Things were better now than in 2006 in this neck of the woods, but I was taking no chances. I dressed down wearing old blue jeans, tennis shoes, a plain gray sweatshirt, and a plain dark windbreaker. I carried a small amount of cash in case the blackjack conditions were favorable and kept my cranium on a swivel as I strode toward 9th Street. The Western was lit up brightly like, well, like something youíd see in Vegas. As I passed the bus stop about a half block away, a song, "Shimmer" from the rock band Fuel popped into my mind. "She calls me from the cold/Just when I was low, feeling short of stable" (from the 1998 album "Sunburn"). I wondered how many and who had answered that call over the years at this establishment.

As I stepped through the front doors and entered the Western for the first time, I was met with bright lights, but of the greenish, dull, surreal variety. It reminded me of Eastern Europe, post Soviet Union (and probably before). At one time, there was sawdust on the floor I had read, but now the floors were faux wood. The joint was relatively crowded despite many of the slot machines being dark. Currently this wasnít so much a gambling joint as a drinking joint. Being in a less-than-plush block of East Fremont Street, the deteriorating casino was able to extend its life by catering to a clientele of low-limit gamblers and $1 beverage connoisseurs. The Western was known for its $1 whisky shots and $1 Coors draft beer. A sign read, "$2 hot dog and Coors draft. See your bartender."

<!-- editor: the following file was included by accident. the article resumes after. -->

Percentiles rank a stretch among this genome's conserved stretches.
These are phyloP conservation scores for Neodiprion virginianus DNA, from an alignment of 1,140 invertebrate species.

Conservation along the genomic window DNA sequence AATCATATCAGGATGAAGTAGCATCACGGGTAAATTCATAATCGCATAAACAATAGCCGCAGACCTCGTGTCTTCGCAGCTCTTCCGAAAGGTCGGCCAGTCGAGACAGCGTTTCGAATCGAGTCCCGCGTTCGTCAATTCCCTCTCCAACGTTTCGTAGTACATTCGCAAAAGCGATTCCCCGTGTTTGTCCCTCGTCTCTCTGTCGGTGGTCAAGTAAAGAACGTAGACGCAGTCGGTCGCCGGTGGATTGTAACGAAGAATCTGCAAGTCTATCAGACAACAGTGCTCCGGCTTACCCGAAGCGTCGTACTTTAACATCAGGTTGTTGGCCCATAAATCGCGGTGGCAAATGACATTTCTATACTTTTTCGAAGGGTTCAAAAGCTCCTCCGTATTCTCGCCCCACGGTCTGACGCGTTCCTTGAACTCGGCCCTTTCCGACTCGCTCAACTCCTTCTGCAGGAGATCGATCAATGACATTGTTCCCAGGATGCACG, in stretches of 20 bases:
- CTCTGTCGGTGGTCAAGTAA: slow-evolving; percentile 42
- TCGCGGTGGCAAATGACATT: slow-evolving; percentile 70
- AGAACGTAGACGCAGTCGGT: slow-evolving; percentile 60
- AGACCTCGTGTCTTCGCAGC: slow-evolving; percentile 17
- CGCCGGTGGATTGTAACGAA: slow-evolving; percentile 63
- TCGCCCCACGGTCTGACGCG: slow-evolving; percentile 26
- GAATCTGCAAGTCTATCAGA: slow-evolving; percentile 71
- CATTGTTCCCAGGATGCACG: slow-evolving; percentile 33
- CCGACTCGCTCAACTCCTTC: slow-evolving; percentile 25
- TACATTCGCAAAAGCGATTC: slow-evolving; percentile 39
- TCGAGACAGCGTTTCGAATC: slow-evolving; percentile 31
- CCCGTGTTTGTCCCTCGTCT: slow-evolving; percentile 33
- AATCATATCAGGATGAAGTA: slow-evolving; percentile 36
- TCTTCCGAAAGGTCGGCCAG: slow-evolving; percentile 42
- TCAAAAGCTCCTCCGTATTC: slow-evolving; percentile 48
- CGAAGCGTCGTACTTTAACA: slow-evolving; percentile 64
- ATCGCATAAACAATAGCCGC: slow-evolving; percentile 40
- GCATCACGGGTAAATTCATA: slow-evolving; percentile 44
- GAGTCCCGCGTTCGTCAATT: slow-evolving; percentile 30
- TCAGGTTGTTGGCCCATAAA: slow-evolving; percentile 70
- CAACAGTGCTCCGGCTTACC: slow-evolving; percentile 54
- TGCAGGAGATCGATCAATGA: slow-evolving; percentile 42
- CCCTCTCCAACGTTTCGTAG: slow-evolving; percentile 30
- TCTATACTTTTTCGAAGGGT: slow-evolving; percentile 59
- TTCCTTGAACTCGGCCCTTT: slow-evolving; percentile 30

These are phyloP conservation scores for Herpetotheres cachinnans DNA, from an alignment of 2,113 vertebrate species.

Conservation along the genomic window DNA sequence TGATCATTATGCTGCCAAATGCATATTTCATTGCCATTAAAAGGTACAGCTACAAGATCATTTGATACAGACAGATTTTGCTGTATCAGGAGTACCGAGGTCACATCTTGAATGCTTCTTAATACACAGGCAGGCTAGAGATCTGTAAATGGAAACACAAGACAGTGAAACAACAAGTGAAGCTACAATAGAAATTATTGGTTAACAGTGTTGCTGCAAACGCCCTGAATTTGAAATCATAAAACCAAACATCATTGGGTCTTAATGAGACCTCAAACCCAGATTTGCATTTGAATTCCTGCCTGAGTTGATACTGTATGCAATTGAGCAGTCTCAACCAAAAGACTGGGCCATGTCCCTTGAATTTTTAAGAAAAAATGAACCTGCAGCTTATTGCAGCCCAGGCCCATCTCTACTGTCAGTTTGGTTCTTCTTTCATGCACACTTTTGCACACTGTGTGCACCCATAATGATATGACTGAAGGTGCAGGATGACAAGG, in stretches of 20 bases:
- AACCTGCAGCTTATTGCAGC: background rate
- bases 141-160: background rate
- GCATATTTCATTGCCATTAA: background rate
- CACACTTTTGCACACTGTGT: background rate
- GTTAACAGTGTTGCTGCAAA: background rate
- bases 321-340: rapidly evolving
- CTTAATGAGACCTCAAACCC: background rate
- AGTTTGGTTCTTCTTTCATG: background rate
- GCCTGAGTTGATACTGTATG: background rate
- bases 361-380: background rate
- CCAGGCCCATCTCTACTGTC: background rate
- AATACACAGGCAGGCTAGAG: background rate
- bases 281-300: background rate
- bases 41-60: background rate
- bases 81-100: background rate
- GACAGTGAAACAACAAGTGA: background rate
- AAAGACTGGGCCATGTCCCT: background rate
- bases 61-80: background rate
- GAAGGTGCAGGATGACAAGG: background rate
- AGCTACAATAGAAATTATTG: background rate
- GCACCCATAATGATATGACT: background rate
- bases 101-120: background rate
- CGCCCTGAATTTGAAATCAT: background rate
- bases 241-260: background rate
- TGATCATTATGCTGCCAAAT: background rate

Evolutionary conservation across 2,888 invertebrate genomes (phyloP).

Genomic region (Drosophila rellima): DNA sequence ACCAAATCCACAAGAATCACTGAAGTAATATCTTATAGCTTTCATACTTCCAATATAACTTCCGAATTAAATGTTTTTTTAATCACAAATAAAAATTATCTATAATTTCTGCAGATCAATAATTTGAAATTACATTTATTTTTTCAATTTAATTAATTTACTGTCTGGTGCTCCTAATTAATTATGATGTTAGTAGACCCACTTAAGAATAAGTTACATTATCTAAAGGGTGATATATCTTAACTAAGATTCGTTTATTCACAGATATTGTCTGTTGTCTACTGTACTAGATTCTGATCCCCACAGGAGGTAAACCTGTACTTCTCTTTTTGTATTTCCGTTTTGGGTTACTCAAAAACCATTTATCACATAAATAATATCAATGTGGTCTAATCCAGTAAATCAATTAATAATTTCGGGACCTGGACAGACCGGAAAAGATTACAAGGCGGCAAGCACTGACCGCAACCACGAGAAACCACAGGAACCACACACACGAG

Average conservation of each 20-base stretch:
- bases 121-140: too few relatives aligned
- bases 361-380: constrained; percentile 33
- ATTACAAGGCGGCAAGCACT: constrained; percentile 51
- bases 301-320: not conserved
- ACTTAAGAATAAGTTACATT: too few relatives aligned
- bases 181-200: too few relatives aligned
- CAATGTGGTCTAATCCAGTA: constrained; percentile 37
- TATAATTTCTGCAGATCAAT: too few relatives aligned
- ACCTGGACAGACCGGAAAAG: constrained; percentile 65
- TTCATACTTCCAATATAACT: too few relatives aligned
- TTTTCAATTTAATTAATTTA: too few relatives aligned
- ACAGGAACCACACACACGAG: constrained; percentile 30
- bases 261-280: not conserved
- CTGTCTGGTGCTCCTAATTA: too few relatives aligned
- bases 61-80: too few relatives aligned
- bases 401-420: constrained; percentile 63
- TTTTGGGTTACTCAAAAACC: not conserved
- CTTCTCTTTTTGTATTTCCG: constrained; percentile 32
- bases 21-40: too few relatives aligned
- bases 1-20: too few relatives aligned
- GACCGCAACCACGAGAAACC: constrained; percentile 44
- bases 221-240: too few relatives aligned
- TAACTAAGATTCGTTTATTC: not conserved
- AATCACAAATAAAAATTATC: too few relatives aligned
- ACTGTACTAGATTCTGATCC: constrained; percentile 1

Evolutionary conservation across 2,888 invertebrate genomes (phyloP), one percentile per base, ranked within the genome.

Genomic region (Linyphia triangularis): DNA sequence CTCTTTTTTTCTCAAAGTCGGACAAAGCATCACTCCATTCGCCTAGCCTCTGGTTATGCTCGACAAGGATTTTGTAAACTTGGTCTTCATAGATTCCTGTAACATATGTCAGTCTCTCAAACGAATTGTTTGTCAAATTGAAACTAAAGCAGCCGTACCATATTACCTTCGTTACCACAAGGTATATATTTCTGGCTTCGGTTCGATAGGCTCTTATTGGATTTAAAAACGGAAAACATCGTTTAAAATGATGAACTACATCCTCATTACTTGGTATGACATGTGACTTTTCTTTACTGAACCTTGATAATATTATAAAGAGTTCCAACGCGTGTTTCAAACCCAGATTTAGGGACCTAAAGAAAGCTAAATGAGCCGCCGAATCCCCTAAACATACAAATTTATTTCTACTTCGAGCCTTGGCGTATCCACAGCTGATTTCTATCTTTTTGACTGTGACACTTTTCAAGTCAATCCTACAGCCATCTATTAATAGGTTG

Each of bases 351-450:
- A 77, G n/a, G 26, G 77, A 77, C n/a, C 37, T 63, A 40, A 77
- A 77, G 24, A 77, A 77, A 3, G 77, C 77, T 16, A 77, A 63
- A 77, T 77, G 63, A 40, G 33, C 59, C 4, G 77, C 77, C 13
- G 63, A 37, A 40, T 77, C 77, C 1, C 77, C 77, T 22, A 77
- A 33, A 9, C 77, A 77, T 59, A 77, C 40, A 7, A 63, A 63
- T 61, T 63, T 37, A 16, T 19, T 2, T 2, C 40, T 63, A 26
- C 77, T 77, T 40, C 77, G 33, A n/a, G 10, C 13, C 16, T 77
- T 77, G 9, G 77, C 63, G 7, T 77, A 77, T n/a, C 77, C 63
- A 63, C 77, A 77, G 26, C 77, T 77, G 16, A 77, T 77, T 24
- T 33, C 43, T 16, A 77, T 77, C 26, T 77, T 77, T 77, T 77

I walked around the casino, but found only one of three blackjack tables open. It offered a double-deck game with limits of $2-$200. The table was full, but I wouldnít have played since blackjack paid 6/5 in $5 increments. Below that, you were paid at even money. At least management had the decency to post that. Later in the evening, a second double-deck table opened with limits of $3-$200. I talked to the dealer to clarify the 6/5 and even money business on blackjacks. I had read it correctly. The dealer was a young Chinese woman and when I asked what she would be doing tomorrow when the doors were closed, she said, "Looking for job." We chatted briefly and she explained that I could double on any first two cards and double down after splits. However, I could re-split Aces only once and Surrender was not allowed. "You play?" she encouraged. "Not with those rules and payouts." I replied. I wished her well in finding a new job and went back towards the bar area.

The Western had a horseshoe or squared-off U-shaped configuration with patron seating on three sides. There were about 25 seats and they were all full when I entered. There were several small tables in the bar area that were filled with characters making all sorts of fashion statements. I nodded to the old skinny white guy in the too short, too tight denim shorts, tank top, and combat boots as I passed. Perhaps he had auditioned for the Village People when he was younger. There was a middle-aged black woman wearing a...